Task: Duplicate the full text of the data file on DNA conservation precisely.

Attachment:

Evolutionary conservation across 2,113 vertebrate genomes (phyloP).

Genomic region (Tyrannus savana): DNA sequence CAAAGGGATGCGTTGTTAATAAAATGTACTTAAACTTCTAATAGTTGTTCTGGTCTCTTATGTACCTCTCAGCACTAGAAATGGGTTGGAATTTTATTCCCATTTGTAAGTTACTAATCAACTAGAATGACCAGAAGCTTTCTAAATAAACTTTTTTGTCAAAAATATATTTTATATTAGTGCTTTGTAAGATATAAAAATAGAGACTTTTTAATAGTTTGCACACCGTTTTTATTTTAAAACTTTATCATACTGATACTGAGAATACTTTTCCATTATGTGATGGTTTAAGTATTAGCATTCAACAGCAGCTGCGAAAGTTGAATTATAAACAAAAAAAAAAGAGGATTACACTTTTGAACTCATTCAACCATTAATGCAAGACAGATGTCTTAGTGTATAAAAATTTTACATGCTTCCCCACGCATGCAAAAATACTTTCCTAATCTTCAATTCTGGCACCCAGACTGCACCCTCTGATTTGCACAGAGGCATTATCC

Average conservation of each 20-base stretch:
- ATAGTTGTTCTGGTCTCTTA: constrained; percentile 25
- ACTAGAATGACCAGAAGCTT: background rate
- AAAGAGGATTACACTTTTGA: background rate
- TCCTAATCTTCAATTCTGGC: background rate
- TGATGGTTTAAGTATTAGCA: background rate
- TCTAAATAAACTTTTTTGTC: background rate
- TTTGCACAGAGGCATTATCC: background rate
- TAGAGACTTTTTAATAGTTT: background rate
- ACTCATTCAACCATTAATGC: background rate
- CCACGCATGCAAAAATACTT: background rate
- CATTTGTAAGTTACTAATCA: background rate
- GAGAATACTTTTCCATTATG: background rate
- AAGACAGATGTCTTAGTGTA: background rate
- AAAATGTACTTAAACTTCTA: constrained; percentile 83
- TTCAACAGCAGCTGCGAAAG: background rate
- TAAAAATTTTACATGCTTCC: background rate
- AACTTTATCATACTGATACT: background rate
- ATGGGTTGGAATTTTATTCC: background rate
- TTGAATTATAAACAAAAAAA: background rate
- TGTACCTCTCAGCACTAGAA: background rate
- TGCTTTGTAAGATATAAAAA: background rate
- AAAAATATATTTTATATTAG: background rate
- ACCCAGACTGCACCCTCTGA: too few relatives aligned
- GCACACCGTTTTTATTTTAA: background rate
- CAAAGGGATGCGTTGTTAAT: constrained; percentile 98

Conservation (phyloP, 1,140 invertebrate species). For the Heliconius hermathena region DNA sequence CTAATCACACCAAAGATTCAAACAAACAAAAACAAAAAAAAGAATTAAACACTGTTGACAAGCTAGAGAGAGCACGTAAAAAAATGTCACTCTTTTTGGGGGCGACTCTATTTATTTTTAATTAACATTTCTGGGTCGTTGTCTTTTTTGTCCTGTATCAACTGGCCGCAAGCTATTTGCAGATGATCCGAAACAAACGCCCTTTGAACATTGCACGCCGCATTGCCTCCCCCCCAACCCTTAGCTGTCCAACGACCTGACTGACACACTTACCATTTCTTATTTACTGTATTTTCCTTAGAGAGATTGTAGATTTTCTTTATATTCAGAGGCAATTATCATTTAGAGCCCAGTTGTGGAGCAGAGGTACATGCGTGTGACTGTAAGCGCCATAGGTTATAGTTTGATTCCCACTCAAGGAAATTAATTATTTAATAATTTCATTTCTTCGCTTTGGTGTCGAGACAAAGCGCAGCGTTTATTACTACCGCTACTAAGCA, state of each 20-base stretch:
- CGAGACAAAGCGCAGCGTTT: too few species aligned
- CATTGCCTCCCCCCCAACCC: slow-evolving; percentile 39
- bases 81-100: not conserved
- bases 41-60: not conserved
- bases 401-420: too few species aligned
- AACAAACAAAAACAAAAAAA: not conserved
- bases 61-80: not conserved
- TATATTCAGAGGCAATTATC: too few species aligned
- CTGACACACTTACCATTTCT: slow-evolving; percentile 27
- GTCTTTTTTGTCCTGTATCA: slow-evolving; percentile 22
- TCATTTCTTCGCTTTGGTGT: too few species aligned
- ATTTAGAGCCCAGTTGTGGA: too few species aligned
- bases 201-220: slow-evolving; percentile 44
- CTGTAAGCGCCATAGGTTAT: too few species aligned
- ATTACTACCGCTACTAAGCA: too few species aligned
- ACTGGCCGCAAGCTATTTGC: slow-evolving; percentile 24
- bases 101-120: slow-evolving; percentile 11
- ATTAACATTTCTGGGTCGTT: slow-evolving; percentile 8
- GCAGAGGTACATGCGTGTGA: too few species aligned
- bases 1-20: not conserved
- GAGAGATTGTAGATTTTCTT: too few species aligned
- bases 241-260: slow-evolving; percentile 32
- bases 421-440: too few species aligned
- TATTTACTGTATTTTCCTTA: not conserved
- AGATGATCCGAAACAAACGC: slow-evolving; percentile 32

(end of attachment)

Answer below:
Evolutionary conservation across 2,113 vertebrate genomes (phyloP).

Genomic region (Tyrannus savana): DNA sequence CAAAGGGATGCGTTGTTAATAAAATGTACTTAAACTTCTAATAGTTGTTCTGGTCTCTTATGTACCTCTCAGCACTAGAAATGGGTTGGAATTTTATTCCCATTTGTAAGTTACTAATCAACTAGAATGACCAGAAGCTTTCTAAATAAACTTTTTTGTCAAAAATATATTTTATATTAGTGCTTTGTAAGATATAAAAATAGAGACTTTTTAATAGTTTGCACACCGTTTTTATTTTAAAACTTTATCATACTGATACTGAGAATACTTTTCCATTATGTGATGGTTTAAGTATTAGCATTCAACAGCAGCTGCGAAAGTTGAATTATAAACAAAAAAAAAAGAGGATTACACTTTTGAACTCATTCAACCATTAATGCAAGACAGATGTCTTAGTGTATAAAAATTTTACATGCTTCCCCACGCATGCAAAAATACTTTCCTAATCTTCAATTCTGGCACCCAGACTGCACCCTCTGATTTGCACAGAGGCATTATCC

Average conservation of each 20-base stretch:
- ATAGTTGTTCTGGTCTCTTA: constrained; percentile 25
- ACTAGAATGACCAGAAGCTT: background rate
- AAAGAGGATTACACTTTTGA: background rate
- TCCTAATCTTCAATTCTGGC: background rate
- TGATGGTTTAAGTATTAGCA: background rate
- TCTAAATAAACTTTTTTGTC: background rate
- TTTGCACAGAGGCATTATCC: background rate
- TAGAGACTTTTTAATAGTTT: background rate
- ACTCATTCAACCATTAATGC: background rate
- CCACGCATGCAAAAATACTT: background rate
- CATTTGTAAGTTACTAATCA: background rate
- GAGAATACTTTTCCATTATG: background rate
- AAGACAGATGTCTTAGTGTA: background rate
- AAAATGTACTTAAACTTCTA: constrained; percentile 83
- TTCAACAGCAGCTGCGAAAG: background rate
- TAAAAATTTTACATGCTTCC: background rate
- AACTTTATCATACTGATACT: background rate
- ATGGGTTGGAATTTTATTCC: background rate
- TTGAATTATAAACAAAAAAA: background rate
- TGTACCTCTCAGCACTAGAA: background rate
- TGCTTTGTAAGATATAAAAA: background rate
- AAAAATATATTTTATATTAG: background rate
- ACCCAGACTGCACCCTCTGA: too few relatives aligned
- GCACACCGTTTTTATTTTAA: background rate
- CAAAGGGATGCGTTGTTAAT: constrained; percentile 98

Conservation (phyloP, 1,140 invertebrate species). For the Heliconius hermathena region DNA sequence CTAATCACACCAAAGATTCAAACAAACAAAAACAAAAAAAAGAATTAAACACTGTTGACAAGCTAGAGAGAGCACGTAAAAAAATGTCACTCTTTTTGGGGGCGACTCTATTTATTTTTAATTAACATTTCTGGGTCGTTGTCTTTTTTGTCCTGTATCAACTGGCCGCAAGCTATTTGCAGATGATCCGAAACAAACGCCCTTTGAACATTGCACGCCGCATTGCCTCCCCCCCAACCCTTAGCTGTCCAACGACCTGACTGACACACTTACCATTTCTTATTTACTGTATTTTCCTTAGAGAGATTGTAGATTTTCTTTATATTCAGAGGCAATTATCATTTAGAGCCCAGTTGTGGAGCAGAGGTACATGCGTGTGACTGTAAGCGCCATAGGTTATAGTTTGATTCCCACTCAAGGAAATTAATTATTTAATAATTTCATTTCTTCGCTTTGGTGTCGAGACAAAGCGCAGCGTTTATTACTACCGCTACTAAGCA, state of each 20-base stretch:
- CGAGACAAAGCGCAGCGTTT: too few species aligned
- CATTGCCTCCCCCCCAACCC: slow-evolving; percentile 39
- bases 81-100: not conserved
- bases 41-60: not conserved
- bases 401-420: too few species aligned
- AACAAACAAAAACAAAAAAA: not conserved
- bases 61-80: not conserved
- TATATTCAGAGGCAATTATC: too few species aligned
- CTGACACACTTACCATTTCT: slow-evolving; percentile 27
- GTCTTTTTTGTCCTGTATCA: slow-evolving; percentile 22
- TCATTTCTTCGCTTTGGTGT: too few species aligned
- ATTTAGAGCCCAGTTGTGGA: too few species aligned
- bases 201-220: slow-evolving; percentile 44
- CTGTAAGCGCCATAGGTTAT: too few species aligned
- ATTACTACCGCTACTAAGCA: too few species aligned
- ACTGGCCGCAAGCTATTTGC: slow-evolving; percentile 24
- bases 101-120: slow-evolving; percentile 11
- ATTAACATTTCTGGGTCGTT: slow-evolving; percentile 8
- GCAGAGGTACATGCGTGTGA: too few species aligned
- bases 1-20: not conserved
- GAGAGATTGTAGATTTTCTT: too few species aligned
- bases 241-260: slow-evolving; percentile 32
- bases 421-440: too few species aligned
- TATTTACTGTATTTTCCTTA: not conserved
- AGATGATCCGAAACAAACGC: slow-evolving; percentile 32